By Jean Noonan
Last week all the news about Congress focused on the budget battle and whether the inability of Democrats and Republicans to agree would result in a government shut-down. While the budget battle raged in public, a deal on another contentious issue was being quietly forged. It looks like the left and the right might actually reach an agreement, and the result could be good for consumers. I’m talking about the Consumer Financial Protection Bureau, how it will be managed, and who will be in charge.
Last week, the House Subcommittee on Financial Institutions and Consumer Credit held a hearing to discuss the future of CFPB, and it seems a deal is in the works. The agency has been hotly debated since it was first proposed.
Title X of the Dodd-Frank Wall Street Reform Act created the CFPB, and called for it to be run by a single director appointed by the President and confirmed by the Senate. Consumer advocates strongly supported Elizabeth Warren for the appointment. Professor Warren has written and spoken about consumer protection for a couple decades, and after all, the Bureau was her brainchild; who better than she to be its first director?
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The banks gagged at the thought. The position would be an extremely powerful one, and they viewed her as far too doctrinaire for job. There were doubts about whether she could be confirmed by the Senate, even before the mid-term elections. The White House charted a shrewd course; rather than nominate her and have a confirmation battle that might fail, or pass her over for someone else and incur the wrath of her supporters, the President named her as a Special Advisor to the Treasury Department, charged with getting the agency up and running.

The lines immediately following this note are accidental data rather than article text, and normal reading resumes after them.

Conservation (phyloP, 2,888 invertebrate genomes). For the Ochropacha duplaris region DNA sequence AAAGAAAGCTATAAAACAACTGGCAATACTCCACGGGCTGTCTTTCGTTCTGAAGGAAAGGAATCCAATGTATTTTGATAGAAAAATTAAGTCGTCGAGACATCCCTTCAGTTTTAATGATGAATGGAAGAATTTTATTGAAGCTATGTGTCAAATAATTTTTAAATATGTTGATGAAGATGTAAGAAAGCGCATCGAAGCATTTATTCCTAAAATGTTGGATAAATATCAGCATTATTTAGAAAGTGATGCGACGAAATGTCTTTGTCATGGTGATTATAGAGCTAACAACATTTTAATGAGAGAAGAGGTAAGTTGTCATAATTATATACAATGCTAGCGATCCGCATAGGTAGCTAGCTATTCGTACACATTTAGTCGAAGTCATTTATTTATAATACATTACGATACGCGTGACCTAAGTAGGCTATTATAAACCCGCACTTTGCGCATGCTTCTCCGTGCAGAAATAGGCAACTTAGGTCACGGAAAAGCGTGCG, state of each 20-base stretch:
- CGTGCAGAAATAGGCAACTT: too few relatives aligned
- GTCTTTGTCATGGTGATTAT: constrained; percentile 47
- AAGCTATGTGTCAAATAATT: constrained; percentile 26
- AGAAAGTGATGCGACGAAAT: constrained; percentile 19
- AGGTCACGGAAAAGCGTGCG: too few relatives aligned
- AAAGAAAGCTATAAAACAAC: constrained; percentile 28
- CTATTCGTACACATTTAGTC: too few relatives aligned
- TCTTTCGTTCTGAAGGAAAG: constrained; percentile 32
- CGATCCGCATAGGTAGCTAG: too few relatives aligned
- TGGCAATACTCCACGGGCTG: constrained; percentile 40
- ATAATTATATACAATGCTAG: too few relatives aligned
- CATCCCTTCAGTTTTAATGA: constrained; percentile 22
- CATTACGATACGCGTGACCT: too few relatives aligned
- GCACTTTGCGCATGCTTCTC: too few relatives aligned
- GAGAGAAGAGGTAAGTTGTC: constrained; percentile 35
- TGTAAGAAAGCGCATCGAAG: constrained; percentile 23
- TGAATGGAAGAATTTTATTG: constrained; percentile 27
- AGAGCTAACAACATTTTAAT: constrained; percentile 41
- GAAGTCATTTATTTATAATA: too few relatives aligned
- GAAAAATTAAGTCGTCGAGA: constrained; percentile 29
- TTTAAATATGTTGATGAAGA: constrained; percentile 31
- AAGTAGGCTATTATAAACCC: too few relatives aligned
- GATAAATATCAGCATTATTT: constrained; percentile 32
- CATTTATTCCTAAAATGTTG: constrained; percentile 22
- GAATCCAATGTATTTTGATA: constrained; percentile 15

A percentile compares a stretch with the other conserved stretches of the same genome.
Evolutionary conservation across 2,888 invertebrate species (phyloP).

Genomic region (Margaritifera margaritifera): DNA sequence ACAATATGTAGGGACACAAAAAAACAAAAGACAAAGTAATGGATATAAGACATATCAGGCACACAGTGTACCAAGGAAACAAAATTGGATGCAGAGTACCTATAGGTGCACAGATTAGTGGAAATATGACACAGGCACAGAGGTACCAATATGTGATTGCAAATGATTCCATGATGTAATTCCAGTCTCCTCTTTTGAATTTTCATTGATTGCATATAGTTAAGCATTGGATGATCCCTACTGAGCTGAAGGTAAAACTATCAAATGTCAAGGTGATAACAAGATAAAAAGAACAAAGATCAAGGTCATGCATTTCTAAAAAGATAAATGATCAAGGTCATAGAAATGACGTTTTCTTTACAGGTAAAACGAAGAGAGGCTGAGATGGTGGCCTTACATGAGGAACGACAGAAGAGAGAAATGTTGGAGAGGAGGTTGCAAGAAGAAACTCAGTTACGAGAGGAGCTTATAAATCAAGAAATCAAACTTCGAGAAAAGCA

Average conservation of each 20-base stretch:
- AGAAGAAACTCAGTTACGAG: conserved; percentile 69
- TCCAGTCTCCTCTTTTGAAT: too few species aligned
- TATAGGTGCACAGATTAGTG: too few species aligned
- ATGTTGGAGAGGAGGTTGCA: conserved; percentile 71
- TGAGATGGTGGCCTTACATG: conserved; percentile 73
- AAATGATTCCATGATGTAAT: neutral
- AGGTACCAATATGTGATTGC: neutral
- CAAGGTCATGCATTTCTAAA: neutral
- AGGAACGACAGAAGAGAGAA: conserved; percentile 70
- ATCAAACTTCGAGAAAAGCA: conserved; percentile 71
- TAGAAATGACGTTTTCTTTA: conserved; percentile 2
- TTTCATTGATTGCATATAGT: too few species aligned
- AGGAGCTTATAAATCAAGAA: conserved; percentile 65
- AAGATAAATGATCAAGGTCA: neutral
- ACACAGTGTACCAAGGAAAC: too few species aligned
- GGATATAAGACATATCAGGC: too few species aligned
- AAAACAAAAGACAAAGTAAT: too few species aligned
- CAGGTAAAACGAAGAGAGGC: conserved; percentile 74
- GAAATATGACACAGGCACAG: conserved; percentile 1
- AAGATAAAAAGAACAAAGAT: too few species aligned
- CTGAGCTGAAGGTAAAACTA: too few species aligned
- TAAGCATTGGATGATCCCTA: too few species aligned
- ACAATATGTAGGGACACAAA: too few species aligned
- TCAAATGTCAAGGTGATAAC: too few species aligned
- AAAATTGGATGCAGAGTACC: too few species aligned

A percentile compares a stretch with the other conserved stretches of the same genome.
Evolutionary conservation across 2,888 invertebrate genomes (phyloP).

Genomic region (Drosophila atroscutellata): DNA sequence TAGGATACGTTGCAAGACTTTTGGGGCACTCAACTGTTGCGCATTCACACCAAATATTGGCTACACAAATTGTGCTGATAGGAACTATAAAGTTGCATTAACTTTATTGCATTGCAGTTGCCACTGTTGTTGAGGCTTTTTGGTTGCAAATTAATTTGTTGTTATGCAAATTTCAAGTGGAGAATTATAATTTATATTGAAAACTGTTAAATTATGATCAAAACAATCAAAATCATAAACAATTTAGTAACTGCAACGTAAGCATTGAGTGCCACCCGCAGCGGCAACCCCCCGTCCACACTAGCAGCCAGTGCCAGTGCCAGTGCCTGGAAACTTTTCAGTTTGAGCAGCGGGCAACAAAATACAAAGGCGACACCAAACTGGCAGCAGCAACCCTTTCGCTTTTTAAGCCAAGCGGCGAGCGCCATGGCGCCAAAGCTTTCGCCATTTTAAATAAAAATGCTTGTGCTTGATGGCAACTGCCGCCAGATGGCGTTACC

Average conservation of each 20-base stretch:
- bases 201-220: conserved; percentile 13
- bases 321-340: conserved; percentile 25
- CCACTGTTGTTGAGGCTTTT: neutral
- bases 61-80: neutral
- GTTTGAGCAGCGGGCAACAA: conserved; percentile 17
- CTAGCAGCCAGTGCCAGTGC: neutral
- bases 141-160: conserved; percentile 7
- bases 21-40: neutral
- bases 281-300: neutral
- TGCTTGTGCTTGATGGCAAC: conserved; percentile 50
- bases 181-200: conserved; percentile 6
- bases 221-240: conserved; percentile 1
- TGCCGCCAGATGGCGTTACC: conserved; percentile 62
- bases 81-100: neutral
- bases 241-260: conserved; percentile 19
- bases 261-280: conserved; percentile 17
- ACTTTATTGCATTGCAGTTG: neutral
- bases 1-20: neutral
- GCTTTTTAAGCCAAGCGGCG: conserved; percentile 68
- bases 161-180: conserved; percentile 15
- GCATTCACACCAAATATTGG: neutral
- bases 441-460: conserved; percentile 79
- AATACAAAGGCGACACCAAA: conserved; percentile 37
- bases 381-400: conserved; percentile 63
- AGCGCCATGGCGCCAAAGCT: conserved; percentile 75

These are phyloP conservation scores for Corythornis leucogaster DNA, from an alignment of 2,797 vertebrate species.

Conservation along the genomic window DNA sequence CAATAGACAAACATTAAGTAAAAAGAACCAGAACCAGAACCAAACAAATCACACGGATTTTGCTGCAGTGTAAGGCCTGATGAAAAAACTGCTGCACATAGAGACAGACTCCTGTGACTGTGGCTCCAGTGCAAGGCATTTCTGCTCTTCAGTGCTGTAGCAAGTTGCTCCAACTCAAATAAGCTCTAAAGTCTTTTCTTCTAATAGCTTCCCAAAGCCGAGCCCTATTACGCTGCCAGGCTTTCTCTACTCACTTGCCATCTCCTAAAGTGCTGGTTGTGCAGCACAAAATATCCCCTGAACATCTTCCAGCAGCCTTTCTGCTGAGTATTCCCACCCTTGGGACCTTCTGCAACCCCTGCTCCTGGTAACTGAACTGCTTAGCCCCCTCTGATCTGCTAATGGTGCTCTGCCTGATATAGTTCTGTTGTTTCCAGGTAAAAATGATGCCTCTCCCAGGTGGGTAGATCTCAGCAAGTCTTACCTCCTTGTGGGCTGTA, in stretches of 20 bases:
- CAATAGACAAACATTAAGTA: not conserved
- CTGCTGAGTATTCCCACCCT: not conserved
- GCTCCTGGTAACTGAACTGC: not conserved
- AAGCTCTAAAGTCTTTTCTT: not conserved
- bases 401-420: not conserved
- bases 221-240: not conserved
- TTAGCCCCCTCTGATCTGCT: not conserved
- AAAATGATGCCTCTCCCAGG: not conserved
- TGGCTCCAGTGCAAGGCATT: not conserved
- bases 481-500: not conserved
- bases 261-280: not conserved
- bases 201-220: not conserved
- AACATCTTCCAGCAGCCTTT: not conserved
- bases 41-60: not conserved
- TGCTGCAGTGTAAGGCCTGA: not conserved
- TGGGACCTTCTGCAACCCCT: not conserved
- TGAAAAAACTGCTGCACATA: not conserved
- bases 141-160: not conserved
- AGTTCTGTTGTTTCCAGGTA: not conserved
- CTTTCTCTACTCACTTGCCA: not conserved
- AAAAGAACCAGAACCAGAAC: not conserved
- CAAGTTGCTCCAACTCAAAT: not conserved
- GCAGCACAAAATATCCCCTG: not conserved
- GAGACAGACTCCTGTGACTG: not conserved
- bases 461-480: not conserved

So what has happened during her tenure of several months? Lots of good work and little controversy. Her appearances before Congressional committees by and large have gone well. She has been smart, respectful, and inclusive. Her answers to tough questions have generally been…reasonable. No fireworks. Lots of competence.
But some more radical elements have vowed not only to keep her from ever becoming the Director, but have advocated dismantling the bureau before it even becomes operational in July. The rhetoric on both sides hinted that we might be in for a showdown that could paralyze things as only Congress can do so well.
[Related article: The GOP’s Plans for Financial Reform]
Then, rumours of a compromise began to surface. The Republicans would allow Professor Warren to be confirmed as the first head of the CFPB. In exchange, the Democrats would agree to amend the structure of agency from a single director to a five-member bipartisan board, which Professor Warren would chair.